Status: Ecclesiastical Parish

Alternative names: Luston

Parish church: St. Peter

Parish registers begin:

  • Parish registers: 1711
  • Bishop’s Transcripts: 1662

Nonconformists include:

Adjacent Parishes

Historical Descriptions

The Imperial Gazetteer of England & Wales 1870

LUCTON, a parish in Leominster district, Hereford; near the river Lug, 2½ miles NNW of Kingsland r. station, and 5 NW of Leominster. Post town, Kingsland, under Leominster. Acres, 1,017. Real property, £1,531. Pop., 174 Houses, 29. The property, except what belongs to the grammar school, is all in one estate. The living is a p. curacy in the diocese of Hereford. Value, £98. Patrons, the Governors of Lucton School. The church was rebuilt in 1852. Pierrepont’s free grammar school here was founded in 1708; clothes and educates 50 boys; gives education, on moderate terms, to other pupils; and has an endowed income of about £1,250, and several valuable exhibitions.

Source: The Imperial Gazetteer of England & Wales [Wilson, John M]. A. Fullarton & Co. N. d. c. [1870-72].

The Parliamentary Gazetteer of England and Wales 1848

Lucton, a parish in the hund, of Wolphy, union of Leominster, county of Hereford; 5 miles north-west of Leominster, and north-east of the Lug. Living, a perpetual curacy in the archd. and dio. of Hereford; returned at £40; gross income £61. Patrons, the governors of Lucton school. The free-school here was founded and endowed by John Pierrepont in 1708: income, in 1836, £1,215 0s. 4d. The boys to be elected to this school, which, in extent of income and general importance, is the principal one in the county, are, by the rules and orders for its government, to be taken from the parishes, hamlets, and townships of Lucton, Croft, Yarpole, Bircher, Luston, Eyton, Kingsland, Shobdon, and Aymestrey, all in Herefordshire; and at the time of their election, must be able to read distinctly the Lord’s Prayer, the Creed, the Ten Commandments, and a chapter of the New Testament.
The rules and orders further provide, that such boys shall be of two sorts: first, of such whose parents are of the meaner sort of people, who shall not have in their own right lands above the yearly value of £20, according to the parish rate or rent, or otherwise manage at the same time lands of above the yeaily value of £50; the number of this sort shall not exceed 50 at one time; and they shall be educated in all the learning of the school they shall be capable of, or that shall be fit for them, without any fee or reward. As to the second sort of boys, it is declared, that tbey shall not exceed 30 at any one time, and shall be such whose parents have not lands of their own above the yearly value ot £50, nor yet shall rent lands which, with their own, are above the yearly value of £300; and such children shall be educated in all the learning of the said school they shall be capable of, or that shall be fit for them, and pay a settled fee of 20s. by the year. The boys of the first class are, in number, 50; the vacancies are filled up half-yearly by the assistant-governors. They are educated gratuitously, and receive each one set of clothes in the year: they are admissible between the ages of 7 and 10, and if they are to be apprenticed, are not permitted to remain in the school beyond 15; if, however, they should be candidates for an exhibition, they may continue until 18. These last remarks apply also to boys of the second class with this difference, that they may be admitted at any age not exceeding 14. It is required that all boys who are apprenticed from the school shall have attended it four years. Boys are recommended for apprenticeship, at the discretion of the assistant governors, for the term of 5 or 7 years, and a premium of £10 is paid with each apprentice. An exhibition of £51 per annum tor 4 years it given every alternate year, it there be a candidate duly qualified. The exhibitors are allowed to enter at any college in Oxford or Cambridge. Of the second class of boys there are 22. They pay £1 annually for their schooling, and are not clothed. There is a school library, to the support of which those boys, who desire to make use of it, contribute by an annual payment of 5s. The school is conducted by the headmaster, who is a clergyman and a graduate of Oxford or Cambridge, with the aid of a classical assistant who teaches also mathematics, writing, and arithmetic. The school consists of two departments, the Classical and tbe English. Tbe parents are permitted to choose to which of these divisions their sons shall belong, and to have them transferred from the one to the other. At the conclusion of each half-year, the assistant-governors meet at the school-house, for the purpose of recommending boys for admission and apprenticeship, of instituting a general examination into the state of the school, and of transacting such other business connected with the charity as may come before them. Minutes of their proceedings are drawn up and forwarded to the governors, together with the diary and report of progress furnished by the master. Other charities, in 1836, £3 6s. per annum. Poor rates, in 1833, £70 16s. In 1835. hops were cultivated in this parish to the extent of 11½ acres. Acres 1,180. Houses 28. A. P £1.296. Pop., in 1801, 156; in 1831, 174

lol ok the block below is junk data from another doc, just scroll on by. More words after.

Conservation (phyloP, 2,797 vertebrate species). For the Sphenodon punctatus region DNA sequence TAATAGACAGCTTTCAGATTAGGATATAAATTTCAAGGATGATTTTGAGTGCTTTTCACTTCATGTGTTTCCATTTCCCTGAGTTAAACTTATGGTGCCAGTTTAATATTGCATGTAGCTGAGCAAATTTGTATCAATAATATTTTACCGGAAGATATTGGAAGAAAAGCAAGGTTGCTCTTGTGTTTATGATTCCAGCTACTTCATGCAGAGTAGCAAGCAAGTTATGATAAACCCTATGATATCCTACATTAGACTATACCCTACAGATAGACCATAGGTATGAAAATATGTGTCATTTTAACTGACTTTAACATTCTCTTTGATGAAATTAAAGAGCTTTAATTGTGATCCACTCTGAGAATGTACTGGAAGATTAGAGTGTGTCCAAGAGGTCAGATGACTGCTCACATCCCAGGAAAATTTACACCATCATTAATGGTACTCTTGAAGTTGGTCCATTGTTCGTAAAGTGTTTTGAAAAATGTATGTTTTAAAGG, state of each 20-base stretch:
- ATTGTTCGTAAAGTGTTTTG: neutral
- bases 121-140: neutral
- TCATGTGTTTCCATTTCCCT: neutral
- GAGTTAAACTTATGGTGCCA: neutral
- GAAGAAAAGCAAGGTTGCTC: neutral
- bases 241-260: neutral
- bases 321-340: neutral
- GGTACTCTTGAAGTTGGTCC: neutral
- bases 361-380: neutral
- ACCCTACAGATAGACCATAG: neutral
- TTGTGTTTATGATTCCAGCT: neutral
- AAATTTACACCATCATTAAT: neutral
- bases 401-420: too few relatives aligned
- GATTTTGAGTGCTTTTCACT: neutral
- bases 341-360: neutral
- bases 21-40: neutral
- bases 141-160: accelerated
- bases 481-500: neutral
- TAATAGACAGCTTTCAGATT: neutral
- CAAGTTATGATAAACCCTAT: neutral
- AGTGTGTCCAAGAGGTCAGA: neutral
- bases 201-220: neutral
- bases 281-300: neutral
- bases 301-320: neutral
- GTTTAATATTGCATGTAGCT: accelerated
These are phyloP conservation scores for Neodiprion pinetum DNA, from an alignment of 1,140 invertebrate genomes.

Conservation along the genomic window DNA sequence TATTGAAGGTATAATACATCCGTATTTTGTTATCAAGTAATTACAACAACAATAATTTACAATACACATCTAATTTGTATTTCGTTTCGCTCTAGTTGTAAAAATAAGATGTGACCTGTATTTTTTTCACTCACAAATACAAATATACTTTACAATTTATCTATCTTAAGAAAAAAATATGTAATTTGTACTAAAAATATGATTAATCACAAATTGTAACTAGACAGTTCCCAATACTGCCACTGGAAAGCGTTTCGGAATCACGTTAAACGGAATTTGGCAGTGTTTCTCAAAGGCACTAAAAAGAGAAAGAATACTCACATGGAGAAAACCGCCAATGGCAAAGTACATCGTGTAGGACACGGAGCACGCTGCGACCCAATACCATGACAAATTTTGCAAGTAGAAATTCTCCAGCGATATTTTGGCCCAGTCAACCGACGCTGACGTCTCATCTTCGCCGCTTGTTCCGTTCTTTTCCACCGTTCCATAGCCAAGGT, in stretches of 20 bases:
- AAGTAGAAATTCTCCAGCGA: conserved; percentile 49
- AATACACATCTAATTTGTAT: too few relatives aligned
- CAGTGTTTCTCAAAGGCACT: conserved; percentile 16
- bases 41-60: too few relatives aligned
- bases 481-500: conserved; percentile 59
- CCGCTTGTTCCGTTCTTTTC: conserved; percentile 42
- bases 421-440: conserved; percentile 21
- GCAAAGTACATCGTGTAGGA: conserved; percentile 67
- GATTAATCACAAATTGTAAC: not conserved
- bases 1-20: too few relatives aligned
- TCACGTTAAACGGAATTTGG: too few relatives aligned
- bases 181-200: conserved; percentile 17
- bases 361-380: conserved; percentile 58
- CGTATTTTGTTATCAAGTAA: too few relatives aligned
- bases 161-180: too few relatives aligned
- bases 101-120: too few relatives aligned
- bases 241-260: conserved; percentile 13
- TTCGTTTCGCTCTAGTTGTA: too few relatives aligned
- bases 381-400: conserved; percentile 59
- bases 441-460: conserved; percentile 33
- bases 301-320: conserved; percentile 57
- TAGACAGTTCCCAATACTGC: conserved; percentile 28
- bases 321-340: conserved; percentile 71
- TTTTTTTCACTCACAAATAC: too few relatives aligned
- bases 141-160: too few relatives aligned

Source: The Parliamentary Gazetteer of England and Wales; A Fullarton & Co. Glasgow; 1848.

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County: Herefordshire
Civil Registration District: Leominster
Probate Court: Court of the Bishop of Hereford (Episcopal Consistory)
Diocese: Hereford
Rural Deanery: Leominster
Poor Law Union: Leominster
Hundred: Wolphy
Province: Canterbury

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